Sun Yang, a triple Olympic swimming champion, has been officially banned from the sport for eight years following his absence at an out-of-competition doping test, according to the Court of Arbitration for Sport (CAS). The test was meant to take place in September 2018, and although FINA, the International Swimming Federation, did attempt to clear Sun for his misconduct, both CAS and the World Anti-Doping Agency (WADA) decided to make an appeal against FINA’s choice and ban the swimmer instead.
Sun is 28-years-old and throughout his career he was often referred to as one of China’s top athletes, as he won two Olympic gold medals at the 2012 London Games and the 2016 Rio de Janeiro Games. Now, he’s facing a ban that’s duration is just as long as his career so far. An eight year ban is the maximum sentence that CAS can give out, and the decision between CAS and WADA came relatively easy considering the fact that this isn’t Sun’s first time being banned for doping; in 2014 he served a year-long ban for the same reason.
WADA claimed to be very “satisfied that justice in this case has been rendered,” as many are viewing this as a “long time coming.” Just last year, Sun won a gold medal at the 2019 World Aquatic Championships in South Korea for the 200 meter freestyle. When it was time to step up to the podium, British swimmer Duncan Scott, who also placed in the same event, refused to shake hands or pose next to Sun; this also occurred just days after Australian swimmer Mack Horton did the same thing in response to Sun winning another swimming event. Both athletes knew of Sun’s past with doping and his more recent refusal to take WADA’s required doping tests. Horton’s even gone as far as to call Sun a “drug cheat” in response to his success before the ruling.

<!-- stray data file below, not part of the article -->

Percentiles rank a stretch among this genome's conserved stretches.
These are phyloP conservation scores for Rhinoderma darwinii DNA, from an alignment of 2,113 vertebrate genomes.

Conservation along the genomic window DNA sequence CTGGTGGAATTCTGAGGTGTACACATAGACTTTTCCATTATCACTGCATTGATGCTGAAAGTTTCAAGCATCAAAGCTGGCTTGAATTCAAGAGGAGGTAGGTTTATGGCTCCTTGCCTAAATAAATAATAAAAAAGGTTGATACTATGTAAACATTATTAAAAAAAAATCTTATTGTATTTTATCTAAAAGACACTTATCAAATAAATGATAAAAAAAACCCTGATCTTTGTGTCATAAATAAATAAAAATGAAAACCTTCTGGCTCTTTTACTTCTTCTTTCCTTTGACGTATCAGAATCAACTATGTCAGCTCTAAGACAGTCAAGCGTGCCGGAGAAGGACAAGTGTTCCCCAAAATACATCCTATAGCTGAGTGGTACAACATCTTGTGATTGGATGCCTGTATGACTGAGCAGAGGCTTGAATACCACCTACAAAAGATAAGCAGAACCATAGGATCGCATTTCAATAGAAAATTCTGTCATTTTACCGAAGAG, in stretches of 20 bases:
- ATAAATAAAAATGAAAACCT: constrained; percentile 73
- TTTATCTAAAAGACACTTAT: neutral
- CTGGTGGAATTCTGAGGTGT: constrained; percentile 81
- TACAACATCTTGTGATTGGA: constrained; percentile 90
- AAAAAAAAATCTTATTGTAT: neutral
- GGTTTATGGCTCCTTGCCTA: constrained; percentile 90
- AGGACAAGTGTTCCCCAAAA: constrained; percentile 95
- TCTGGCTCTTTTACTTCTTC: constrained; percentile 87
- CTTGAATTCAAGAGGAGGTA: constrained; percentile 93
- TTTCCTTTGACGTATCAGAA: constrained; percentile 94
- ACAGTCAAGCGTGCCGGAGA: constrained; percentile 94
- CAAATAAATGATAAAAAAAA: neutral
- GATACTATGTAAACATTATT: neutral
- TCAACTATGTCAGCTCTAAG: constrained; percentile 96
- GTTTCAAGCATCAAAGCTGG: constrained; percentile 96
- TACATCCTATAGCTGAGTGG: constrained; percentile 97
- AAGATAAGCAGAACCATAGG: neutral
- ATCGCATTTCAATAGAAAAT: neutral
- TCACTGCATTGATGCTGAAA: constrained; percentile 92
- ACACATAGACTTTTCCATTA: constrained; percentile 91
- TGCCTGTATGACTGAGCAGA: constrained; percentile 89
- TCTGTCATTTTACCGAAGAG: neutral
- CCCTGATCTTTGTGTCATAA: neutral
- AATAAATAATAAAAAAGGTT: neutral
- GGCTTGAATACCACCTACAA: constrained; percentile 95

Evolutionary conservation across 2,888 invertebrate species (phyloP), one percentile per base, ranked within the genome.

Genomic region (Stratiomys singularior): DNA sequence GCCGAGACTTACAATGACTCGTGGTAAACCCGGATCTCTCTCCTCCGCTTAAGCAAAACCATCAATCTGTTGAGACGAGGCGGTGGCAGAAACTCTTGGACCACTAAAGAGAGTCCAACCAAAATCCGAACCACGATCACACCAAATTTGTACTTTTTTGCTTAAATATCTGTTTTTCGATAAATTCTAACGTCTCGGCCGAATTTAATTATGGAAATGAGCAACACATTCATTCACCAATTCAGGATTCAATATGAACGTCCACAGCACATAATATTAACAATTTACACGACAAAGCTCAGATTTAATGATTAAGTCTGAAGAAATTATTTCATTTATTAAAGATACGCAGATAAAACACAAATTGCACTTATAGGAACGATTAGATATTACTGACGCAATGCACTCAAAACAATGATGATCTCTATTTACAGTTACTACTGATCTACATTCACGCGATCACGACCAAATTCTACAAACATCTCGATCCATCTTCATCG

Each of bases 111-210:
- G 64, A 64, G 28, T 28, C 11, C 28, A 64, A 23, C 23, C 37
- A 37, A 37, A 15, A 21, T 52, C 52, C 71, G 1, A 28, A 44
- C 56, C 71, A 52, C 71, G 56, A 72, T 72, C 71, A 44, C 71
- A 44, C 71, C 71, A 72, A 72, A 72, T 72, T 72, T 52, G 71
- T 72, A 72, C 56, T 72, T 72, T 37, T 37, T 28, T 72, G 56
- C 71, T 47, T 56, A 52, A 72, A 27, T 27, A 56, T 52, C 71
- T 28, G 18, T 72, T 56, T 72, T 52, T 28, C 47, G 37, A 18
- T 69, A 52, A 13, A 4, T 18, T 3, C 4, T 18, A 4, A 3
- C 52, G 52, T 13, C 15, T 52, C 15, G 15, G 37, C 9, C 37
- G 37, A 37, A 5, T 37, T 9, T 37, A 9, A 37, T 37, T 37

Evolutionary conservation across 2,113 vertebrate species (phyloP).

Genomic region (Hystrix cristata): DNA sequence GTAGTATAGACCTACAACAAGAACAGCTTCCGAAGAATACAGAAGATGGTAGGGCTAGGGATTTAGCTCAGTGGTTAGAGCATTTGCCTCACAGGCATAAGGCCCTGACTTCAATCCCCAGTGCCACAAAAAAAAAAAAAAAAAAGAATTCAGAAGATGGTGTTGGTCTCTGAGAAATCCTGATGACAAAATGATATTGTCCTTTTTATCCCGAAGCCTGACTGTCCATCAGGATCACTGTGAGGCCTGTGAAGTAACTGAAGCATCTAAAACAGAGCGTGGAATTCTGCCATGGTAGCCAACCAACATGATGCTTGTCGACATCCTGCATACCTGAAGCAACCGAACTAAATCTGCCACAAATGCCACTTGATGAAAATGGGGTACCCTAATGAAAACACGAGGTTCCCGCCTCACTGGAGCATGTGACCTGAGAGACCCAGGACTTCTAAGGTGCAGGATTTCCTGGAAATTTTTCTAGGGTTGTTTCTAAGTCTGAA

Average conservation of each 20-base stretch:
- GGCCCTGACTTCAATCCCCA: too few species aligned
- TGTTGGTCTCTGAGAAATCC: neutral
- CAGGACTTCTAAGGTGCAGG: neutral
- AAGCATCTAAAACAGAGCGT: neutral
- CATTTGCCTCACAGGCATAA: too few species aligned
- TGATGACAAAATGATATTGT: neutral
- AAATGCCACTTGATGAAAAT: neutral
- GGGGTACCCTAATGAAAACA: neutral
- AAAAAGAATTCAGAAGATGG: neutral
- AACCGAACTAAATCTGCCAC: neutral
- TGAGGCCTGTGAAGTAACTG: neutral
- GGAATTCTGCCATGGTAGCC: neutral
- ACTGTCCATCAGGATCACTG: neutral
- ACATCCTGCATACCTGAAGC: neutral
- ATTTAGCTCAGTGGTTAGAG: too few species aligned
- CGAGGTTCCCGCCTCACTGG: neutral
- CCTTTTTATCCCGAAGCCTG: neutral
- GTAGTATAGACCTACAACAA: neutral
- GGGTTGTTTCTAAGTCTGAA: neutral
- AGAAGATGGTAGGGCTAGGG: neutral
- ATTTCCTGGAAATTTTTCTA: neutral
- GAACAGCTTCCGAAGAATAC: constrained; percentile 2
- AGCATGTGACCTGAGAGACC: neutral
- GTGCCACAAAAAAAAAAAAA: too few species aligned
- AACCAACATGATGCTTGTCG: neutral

“I fully respect and support the decision that has been made and announced by the Court of Arbitration for Sport this morning. I believe in clean sport and a level playing field for all athletes and I trust in CAS and WADA to uphold these values,” Scott said after the ruling.
Altercation between Sun and Scott after the 200m freestyle
Other professional swimmers also were quite public with their satisfaction regarding the ruling, as they feel when individuals who use drugs to advance their own careers, it poses as a major disadvantage for all other athletes who are actually working hard to get to the Olympic stage.
“I feel like it’s not only about me. It’s about James Guy who finished fourth in that race [2016 Rio De Janeiro event where Sun placed gold], whoever came ninth and whoever came 17th missed out on Olympic finals and semifinals. It’s a snowball effect. At the end of the day, you’re killing generations of swimmers by not punishing these drug cheats because for example, if Guy had got bronze and on the podium, it could have changed his life,” Olympic champion Chad le Clos said.
According to Chinese news agencies, Sun said he will be appealing the CAS ruling claiming it to be unfair while maintaining his innocence. The Chinese Swimming Association also is standing behind Sun to “continue to safeguard his legitimate rights through legal means.” The swimming association made a statement in which they claim that the September 2018 doping test, that Sun refused to partake in, was due to the testing being done by “untrained and unqualified personnel” and the accusations against him are “illegal and invalid.”
They claim that WADA must specify their anti-doping rules and stop ignoring the rights of athletes to professional doping personnel who will have access to these intimate vitals. However, WADA stands behind their decision and is fine with taking the matter back to court.
Eric Mastrota is a Contributing Editor at The National Digest based in New York. A graduate of SUNY New Paltz, he reports on world news, culture, and lifestyle. You can reach him at firstname.lastname@example.org.